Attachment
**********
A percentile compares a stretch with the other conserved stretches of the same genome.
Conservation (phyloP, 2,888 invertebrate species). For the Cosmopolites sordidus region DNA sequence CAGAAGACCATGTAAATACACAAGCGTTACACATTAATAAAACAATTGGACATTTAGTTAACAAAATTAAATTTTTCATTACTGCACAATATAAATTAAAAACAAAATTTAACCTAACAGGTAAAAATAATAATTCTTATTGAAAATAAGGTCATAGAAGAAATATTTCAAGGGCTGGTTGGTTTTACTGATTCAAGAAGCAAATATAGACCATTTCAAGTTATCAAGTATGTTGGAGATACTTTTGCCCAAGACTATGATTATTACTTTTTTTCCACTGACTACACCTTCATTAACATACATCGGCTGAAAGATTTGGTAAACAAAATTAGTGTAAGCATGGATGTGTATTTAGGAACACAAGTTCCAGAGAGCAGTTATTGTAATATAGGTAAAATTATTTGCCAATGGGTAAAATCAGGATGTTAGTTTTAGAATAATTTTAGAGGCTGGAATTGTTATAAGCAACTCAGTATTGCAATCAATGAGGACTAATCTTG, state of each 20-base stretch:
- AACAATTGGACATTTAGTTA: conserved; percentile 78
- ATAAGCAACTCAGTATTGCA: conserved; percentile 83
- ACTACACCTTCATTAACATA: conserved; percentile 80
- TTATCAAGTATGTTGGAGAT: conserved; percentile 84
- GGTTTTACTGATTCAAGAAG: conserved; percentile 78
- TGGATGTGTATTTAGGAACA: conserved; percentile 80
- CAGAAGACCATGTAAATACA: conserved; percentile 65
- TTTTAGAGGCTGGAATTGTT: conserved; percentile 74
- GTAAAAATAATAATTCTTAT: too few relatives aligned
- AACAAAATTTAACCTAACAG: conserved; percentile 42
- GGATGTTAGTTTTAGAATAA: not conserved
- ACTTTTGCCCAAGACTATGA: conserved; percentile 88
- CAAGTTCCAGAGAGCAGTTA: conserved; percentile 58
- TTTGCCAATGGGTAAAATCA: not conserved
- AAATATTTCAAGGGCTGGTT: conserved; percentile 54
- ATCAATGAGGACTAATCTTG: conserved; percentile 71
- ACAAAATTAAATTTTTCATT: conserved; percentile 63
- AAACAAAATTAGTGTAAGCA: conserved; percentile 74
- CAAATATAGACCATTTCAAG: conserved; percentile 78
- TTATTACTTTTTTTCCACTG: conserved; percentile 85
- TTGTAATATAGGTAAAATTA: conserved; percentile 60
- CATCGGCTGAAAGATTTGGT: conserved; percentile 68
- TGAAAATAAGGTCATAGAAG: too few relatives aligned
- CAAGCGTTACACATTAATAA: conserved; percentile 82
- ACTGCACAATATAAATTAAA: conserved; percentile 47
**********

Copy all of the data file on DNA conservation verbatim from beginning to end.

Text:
A percentile compares a stretch with the other conserved stretches of the same genome.
Conservation (phyloP, 2,888 invertebrate species). For the Cosmopolites sordidus region DNA sequence CAGAAGACCATGTAAATACACAAGCGTTACACATTAATAAAACAATTGGACATTTAGTTAACAAAATTAAATTTTTCATTACTGCACAATATAAATTAAAAACAAAATTTAACCTAACAGGTAAAAATAATAATTCTTATTGAAAATAAGGTCATAGAAGAAATATTTCAAGGGCTGGTTGGTTTTACTGATTCAAGAAGCAAATATAGACCATTTCAAGTTATCAAGTATGTTGGAGATACTTTTGCCCAAGACTATGATTATTACTTTTTTTCCACTGACTACACCTTCATTAACATACATCGGCTGAAAGATTTGGTAAACAAAATTAGTGTAAGCATGGATGTGTATTTAGGAACACAAGTTCCAGAGAGCAGTTATTGTAATATAGGTAAAATTATTTGCCAATGGGTAAAATCAGGATGTTAGTTTTAGAATAATTTTAGAGGCTGGAATTGTTATAAGCAACTCAGTATTGCAATCAATGAGGACTAATCTTG, state of each 20-base stretch:
- AACAATTGGACATTTAGTTA: conserved; percentile 78
- ATAAGCAACTCAGTATTGCA: conserved; percentile 83
- ACTACACCTTCATTAACATA: conserved; percentile 80
- TTATCAAGTATGTTGGAGAT: conserved; percentile 84
- GGTTTTACTGATTCAAGAAG: conserved; percentile 78
- TGGATGTGTATTTAGGAACA: conserved; percentile 80
- CAGAAGACCATGTAAATACA: conserved; percentile 65
- TTTTAGAGGCTGGAATTGTT: conserved; percentile 74
- GTAAAAATAATAATTCTTAT: too few relatives aligned
- AACAAAATTTAACCTAACAG: conserved; percentile 42
- GGATGTTAGTTTTAGAATAA: not conserved
- ACTTTTGCCCAAGACTATGA: conserved; percentile 88
- CAAGTTCCAGAGAGCAGTTA: conserved; percentile 58
- TTTGCCAATGGGTAAAATCA: not conserved
- AAATATTTCAAGGGCTGGTT: conserved; percentile 54
- ATCAATGAGGACTAATCTTG: conserved; percentile 71
- ACAAAATTAAATTTTTCATT: conserved; percentile 63
- AAACAAAATTAGTGTAAGCA: conserved; percentile 74
- CAAATATAGACCATTTCAAG: conserved; percentile 78
- TTATTACTTTTTTTCCACTG: conserved; percentile 85
- TTGTAATATAGGTAAAATTA: conserved; percentile 60
- CATCGGCTGAAAGATTTGGT: conserved; percentile 68
- TGAAAATAAGGTCATAGAAG: too few relatives aligned
- CAAGCGTTACACATTAATAA: conserved; percentile 82
- ACTGCACAATATAAATTAAA: conserved; percentile 47